Live In-Person Music Returns to Austin: In a Field with a Pirate Radio Signal

Local promoters turned in with interest

The most surprising aspect of Ben Ballinger’s effort to pull off a live concert on Thursday night in the midst of COVID social distancing proved to be how well it actually worked. The local songwriter set up a drive-in at a South Austin field, which sold out its limited 25 car tickets almost immediately.

David Ramirez (r) and Simon Page (Photo by Doug Freeman)

New event promoter Ben Ballinger (Photo by Doug Freeman)

Kevin Curtin (l) and Gary Lindsey (Photo by Doug Freeman)

“It’s just really nice to be in front of people again,” attested David Ramirez from a makeshift stage atop Ballinger’s well-traveled 1991 Chevy Suburban. “What a wonderful night to be together.”

Beyond the Suburban’s roof, the two hours of acoustic sets from Ramirez, Ballinger, Gary Lindsey, and Chronicle muckraker Kevin Curtin barely made a dent into the night’s almost rural sounds, broadcast instead into individual car stereos on a pirated localized FM frequency. More importantly, the setup insured that the estimated 100 people in the field stayed by their cars, most laid out on hoods or snugged into open hatchbacks and truck beds. Groups kept respectful distances, while still feeling a part of something together.

“We are proving to the city and the rest of the country that this is a viable thing,” offered Ballinger at the outset. “Just like going to Home Depot.”

The setup ensured that the estimated 100 people in the field stayed by their cars, most laid out on hoods or snugged into open hatchbacks and truck beds.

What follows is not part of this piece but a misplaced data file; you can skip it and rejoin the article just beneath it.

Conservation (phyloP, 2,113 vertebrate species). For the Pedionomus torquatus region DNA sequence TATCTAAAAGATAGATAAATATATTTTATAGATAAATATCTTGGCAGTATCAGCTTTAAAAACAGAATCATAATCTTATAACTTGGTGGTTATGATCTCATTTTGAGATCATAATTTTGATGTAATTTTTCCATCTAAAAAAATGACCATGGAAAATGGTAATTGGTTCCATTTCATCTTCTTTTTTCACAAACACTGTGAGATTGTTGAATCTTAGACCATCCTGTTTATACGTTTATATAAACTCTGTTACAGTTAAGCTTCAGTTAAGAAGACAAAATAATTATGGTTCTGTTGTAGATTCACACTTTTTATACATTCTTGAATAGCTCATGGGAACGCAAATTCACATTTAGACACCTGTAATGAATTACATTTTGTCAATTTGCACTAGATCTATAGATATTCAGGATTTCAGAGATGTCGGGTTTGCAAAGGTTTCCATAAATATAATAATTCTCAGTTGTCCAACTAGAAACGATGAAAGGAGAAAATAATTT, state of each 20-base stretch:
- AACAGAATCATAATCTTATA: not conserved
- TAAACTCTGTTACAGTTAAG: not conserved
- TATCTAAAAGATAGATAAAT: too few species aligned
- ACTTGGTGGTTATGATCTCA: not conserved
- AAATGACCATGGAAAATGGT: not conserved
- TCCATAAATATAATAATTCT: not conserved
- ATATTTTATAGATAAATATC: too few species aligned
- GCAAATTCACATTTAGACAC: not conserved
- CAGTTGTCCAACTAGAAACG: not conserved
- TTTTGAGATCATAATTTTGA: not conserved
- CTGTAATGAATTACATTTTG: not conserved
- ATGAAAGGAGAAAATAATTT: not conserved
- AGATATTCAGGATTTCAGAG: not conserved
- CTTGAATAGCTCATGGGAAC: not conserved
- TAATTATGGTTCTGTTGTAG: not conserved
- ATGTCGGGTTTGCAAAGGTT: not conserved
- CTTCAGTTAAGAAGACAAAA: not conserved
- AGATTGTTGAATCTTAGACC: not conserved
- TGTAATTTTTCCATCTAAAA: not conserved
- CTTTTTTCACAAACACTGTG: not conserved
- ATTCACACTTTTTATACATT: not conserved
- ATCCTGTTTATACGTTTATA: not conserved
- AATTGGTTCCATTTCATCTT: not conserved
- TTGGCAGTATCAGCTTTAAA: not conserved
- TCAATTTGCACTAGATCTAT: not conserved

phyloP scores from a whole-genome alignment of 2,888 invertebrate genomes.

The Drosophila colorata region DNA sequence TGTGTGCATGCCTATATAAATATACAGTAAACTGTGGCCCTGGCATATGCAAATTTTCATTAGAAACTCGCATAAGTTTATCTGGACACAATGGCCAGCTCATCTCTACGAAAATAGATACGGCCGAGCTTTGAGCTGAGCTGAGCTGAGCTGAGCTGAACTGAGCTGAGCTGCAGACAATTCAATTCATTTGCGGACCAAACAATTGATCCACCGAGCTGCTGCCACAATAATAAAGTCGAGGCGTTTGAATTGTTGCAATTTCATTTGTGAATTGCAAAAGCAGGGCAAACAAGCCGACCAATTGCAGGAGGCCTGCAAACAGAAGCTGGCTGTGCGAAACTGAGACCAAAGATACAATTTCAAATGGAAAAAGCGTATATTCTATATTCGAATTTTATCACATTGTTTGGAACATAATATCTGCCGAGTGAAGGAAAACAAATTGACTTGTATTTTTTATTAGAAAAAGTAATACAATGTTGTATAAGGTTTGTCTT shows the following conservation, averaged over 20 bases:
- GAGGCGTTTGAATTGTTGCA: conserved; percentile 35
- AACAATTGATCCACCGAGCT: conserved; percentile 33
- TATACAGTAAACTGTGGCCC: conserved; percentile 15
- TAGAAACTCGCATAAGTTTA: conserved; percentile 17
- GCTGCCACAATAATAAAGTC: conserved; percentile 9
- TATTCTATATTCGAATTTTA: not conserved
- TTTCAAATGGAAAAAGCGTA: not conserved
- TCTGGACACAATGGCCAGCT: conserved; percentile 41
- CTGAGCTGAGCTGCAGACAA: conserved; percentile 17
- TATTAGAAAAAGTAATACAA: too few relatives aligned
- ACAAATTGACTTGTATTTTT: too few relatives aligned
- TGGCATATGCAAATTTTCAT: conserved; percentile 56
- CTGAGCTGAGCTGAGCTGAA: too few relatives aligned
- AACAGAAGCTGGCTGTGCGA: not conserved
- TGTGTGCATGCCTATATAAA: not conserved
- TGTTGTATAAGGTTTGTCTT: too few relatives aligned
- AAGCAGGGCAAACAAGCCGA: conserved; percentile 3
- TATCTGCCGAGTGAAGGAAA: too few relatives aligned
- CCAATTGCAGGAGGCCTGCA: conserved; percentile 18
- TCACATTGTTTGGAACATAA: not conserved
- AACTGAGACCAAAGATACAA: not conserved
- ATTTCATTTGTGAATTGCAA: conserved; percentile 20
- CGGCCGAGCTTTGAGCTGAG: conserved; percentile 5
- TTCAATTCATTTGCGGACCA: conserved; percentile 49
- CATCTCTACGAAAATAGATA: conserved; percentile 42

Lindsey (Pleasure Tide/Black Eyed Vermillion) and Curtin (Cunto!) braved the inaugural set, drilling into cathartic drinking dittys like a raucous Irish wake. Both wielding acoustic guitars, the former growled joyfully to a masked latter, even leading a singalong to the fuck-off chorus of “Fare Thee Long” in closing.

Ramirez changed pace as the dark fell upon the field, illuminated only by a string of lights at his feet atop the van. The troubadour and pedal steel slinger Simon Page delivered his emotion-rent ballads as nominal headliner, digging into older favorites like “Find the Light” and a requested encore of “Watching From a Distance.”

For Ramirez, who’s kept busy with a steady schedule of livestreams over the past month, the evening emphasized how much the in-person experience of music matters. While the artists remarked on the incomparable element of being able to hear applause, for the fans, being able to cheer together proved equally essential.

Ballinger closed out the night with a quick three songs to dive under the 10pm sound curfew, the balladeer closing with his new “Miss America.”

At times, the transistor antenna faltered as the wind whipped up and the music turned into static on the collective car radios. In those minutes, the scene felt like a sepia-toned capture of ancient radio signals reaching out across space and time to unite people clinging to a connection through hiccuping music transmitted into a clear night sky.

Most of all, it felt for a moment like Austin again: weird, makeshift, and communal.

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